An evaluation of the Enhanced Thinking Skills (ETS) programme with mentally disordered offenders in a high security hospital
Version of Record online: 24 DEC 2010
2009 The British Psychological Society
Legal and Criminological Psychology
Volume 14, Issue 2, pages 201–212, September 2009
How to Cite
Tapp, J., Fellowes, E., Wallis, N., Blud, L. and Moore, E. (2009), An evaluation of the Enhanced Thinking Skills (ETS) programme with mentally disordered offenders in a high security hospital. Legal and Criminological Psychology, 14: 201–212. doi: 10.1348/135532508X336178
- Issue online: 24 DEC 2010
- Version of Record online: 24 DEC 2010
- Received 25 October 2007; revised version received 26 June 2008
Purpose. Further to evidence of the successful application of cognitive skills programmes with offenders in HM prison service, the Enhanced Thinking Skills (ETS) training course is now delivered in various secure forensic hospitals, and its usefulness with an offender patient population merits examination. Our aim was to evaluate the impact of ETS using measures designed to capture change in key areas targeted by the course, and a more global measure of mental well-being.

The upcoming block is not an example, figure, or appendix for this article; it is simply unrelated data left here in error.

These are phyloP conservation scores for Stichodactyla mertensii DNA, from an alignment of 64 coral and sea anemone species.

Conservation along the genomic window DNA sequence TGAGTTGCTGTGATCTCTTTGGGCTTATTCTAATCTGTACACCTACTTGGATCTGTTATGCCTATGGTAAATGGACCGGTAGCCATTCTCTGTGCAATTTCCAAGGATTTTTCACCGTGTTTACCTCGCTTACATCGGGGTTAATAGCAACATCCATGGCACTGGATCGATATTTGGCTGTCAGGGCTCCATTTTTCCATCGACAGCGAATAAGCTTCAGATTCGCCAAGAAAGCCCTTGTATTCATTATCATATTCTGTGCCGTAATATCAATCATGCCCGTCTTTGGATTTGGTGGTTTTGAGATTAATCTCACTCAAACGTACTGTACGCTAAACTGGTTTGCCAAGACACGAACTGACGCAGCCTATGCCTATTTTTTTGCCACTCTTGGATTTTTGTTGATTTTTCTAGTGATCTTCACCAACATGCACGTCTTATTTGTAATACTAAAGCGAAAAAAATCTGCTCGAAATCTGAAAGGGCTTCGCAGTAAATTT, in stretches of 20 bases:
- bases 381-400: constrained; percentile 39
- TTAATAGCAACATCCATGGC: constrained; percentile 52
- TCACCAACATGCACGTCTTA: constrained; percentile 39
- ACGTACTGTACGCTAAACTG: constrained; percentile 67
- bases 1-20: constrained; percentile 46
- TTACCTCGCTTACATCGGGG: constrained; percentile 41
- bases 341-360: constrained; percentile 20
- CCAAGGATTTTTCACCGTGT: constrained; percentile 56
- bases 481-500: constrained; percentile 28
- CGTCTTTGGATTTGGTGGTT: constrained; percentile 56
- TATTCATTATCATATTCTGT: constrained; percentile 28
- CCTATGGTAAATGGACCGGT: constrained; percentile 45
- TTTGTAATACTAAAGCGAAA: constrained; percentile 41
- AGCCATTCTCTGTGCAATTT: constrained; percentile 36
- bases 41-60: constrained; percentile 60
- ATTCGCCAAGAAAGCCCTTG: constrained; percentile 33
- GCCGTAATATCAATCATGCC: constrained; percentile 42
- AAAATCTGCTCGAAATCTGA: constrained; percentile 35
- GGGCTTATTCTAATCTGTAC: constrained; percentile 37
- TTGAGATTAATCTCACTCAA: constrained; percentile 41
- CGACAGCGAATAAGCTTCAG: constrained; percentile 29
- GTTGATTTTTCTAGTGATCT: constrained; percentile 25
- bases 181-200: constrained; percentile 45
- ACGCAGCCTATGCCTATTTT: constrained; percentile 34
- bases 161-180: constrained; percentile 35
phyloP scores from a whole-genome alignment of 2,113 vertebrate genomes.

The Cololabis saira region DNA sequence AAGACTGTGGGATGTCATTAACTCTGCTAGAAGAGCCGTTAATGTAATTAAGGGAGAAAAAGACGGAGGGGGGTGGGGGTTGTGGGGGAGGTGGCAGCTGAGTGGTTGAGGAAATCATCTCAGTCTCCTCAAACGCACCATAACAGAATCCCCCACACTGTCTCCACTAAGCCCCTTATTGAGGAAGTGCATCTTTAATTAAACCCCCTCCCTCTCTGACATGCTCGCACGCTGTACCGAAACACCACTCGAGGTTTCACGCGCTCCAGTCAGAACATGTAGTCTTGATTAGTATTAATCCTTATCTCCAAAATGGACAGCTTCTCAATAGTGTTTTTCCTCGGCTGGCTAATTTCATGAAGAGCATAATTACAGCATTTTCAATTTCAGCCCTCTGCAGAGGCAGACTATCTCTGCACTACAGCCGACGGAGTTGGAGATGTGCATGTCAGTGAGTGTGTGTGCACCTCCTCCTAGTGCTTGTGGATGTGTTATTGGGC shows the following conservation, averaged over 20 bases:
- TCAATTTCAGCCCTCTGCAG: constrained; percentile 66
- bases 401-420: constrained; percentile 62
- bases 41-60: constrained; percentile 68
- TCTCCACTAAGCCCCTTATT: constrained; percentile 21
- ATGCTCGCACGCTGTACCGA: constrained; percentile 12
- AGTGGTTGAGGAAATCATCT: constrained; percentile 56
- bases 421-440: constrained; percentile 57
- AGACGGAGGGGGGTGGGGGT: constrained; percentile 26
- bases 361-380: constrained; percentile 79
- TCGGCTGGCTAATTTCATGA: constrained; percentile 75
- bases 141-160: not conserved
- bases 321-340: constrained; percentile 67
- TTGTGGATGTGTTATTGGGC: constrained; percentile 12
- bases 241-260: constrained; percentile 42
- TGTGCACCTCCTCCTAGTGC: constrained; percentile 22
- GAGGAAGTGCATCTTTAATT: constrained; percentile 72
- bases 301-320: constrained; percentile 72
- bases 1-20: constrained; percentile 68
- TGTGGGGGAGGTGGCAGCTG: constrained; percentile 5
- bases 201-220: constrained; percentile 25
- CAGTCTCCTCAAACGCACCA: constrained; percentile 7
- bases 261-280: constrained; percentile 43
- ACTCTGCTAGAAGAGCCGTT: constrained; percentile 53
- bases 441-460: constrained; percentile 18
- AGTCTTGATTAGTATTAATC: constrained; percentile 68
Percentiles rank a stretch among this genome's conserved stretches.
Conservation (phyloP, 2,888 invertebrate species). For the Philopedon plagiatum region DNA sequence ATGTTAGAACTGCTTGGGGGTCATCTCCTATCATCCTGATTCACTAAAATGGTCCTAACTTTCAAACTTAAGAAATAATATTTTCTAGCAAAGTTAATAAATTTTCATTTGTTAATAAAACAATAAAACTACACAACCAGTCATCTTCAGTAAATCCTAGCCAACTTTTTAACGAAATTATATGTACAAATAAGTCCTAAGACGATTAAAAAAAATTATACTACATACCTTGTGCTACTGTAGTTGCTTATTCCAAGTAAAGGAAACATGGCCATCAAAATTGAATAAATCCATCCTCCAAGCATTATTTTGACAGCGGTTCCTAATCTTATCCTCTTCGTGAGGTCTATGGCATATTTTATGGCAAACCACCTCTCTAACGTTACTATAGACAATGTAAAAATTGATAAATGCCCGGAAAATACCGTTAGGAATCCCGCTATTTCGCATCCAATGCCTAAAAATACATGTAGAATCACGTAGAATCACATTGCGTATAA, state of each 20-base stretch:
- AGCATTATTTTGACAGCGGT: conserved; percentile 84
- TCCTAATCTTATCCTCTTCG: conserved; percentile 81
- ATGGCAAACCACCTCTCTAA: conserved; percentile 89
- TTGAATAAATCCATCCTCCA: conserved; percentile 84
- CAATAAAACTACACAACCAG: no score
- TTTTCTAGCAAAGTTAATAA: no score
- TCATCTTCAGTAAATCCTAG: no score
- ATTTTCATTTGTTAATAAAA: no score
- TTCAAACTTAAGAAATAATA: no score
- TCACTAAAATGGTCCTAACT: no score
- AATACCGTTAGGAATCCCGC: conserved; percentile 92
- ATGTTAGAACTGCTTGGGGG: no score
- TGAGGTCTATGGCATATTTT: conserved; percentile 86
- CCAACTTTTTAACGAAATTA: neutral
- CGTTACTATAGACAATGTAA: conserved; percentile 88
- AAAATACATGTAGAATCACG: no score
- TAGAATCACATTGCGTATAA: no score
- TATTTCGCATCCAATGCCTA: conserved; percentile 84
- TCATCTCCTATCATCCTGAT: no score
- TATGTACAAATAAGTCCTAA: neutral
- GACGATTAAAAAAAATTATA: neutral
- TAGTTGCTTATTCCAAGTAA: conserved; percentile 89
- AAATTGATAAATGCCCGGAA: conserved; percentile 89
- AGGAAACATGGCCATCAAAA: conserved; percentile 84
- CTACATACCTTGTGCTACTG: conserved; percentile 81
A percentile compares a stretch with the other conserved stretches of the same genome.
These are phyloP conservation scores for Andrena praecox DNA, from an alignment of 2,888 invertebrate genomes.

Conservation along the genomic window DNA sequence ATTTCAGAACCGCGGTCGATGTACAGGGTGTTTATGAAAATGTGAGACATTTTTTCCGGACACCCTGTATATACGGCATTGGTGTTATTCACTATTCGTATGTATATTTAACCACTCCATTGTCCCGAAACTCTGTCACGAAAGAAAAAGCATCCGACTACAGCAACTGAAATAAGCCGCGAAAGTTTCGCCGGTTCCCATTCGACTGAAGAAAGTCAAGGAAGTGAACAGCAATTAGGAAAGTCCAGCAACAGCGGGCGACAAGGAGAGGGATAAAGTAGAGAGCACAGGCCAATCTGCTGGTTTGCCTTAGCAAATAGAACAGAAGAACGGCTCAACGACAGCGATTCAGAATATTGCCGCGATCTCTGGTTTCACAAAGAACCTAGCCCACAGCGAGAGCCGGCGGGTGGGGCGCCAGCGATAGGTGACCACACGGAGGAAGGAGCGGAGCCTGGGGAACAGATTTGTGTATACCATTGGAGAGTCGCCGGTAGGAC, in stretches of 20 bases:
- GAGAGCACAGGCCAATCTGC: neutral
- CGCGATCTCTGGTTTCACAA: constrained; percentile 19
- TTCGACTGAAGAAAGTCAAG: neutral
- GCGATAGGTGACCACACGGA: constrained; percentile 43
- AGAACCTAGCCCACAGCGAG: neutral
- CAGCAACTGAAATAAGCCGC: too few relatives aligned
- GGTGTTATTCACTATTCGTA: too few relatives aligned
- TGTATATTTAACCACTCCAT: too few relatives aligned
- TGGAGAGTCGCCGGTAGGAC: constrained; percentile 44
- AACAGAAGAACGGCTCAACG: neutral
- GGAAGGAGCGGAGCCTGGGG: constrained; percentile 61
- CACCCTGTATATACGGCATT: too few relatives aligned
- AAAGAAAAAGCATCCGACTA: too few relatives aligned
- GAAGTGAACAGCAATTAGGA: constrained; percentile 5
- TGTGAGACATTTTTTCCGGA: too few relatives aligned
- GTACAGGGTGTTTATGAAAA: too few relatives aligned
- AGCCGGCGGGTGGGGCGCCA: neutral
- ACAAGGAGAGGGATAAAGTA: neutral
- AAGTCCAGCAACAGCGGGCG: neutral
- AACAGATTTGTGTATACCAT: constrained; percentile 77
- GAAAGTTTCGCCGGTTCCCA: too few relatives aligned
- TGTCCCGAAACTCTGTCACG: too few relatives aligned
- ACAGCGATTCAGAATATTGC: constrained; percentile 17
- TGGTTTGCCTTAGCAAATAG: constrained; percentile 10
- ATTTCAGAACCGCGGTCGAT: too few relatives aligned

Methods. Offender patients (N = 83) referred for ETS between 2001 and 2006 via a wider groupwork service within a high security hospital were administered questionnaires before and after the training course, which was minimally adjusted to meet the needs of the patient population. Attendance rates, including ‘drop-out’ (completion of 10 or less sessions) were recorded. Demographics by subgroup (completers vs. non-completers), and the clinical significance of any changes endorsed by participants post-group were examined.
Results. ETS completers were significantly more likely than non-completers to endorse changes in thinking style (e.g. a reduction in post-course scores). Significant differences were observed at both the group and individual level in the direction of less externalization of blame, a slight increase in tolerance of frustration, an increase in social conformity, and improvement in critical reasoning skills. Furthermore there was a reduction in the endorsement of aggressive solutions to social problems.
Conclusions. These findings demonstrate a significant short-term impact of the course for mentally disordered offenders with regards change in aspects of their thinking style and enhancement of their social problem solving skills. This profile lends some support to the provision of ETS within secure hospital settings.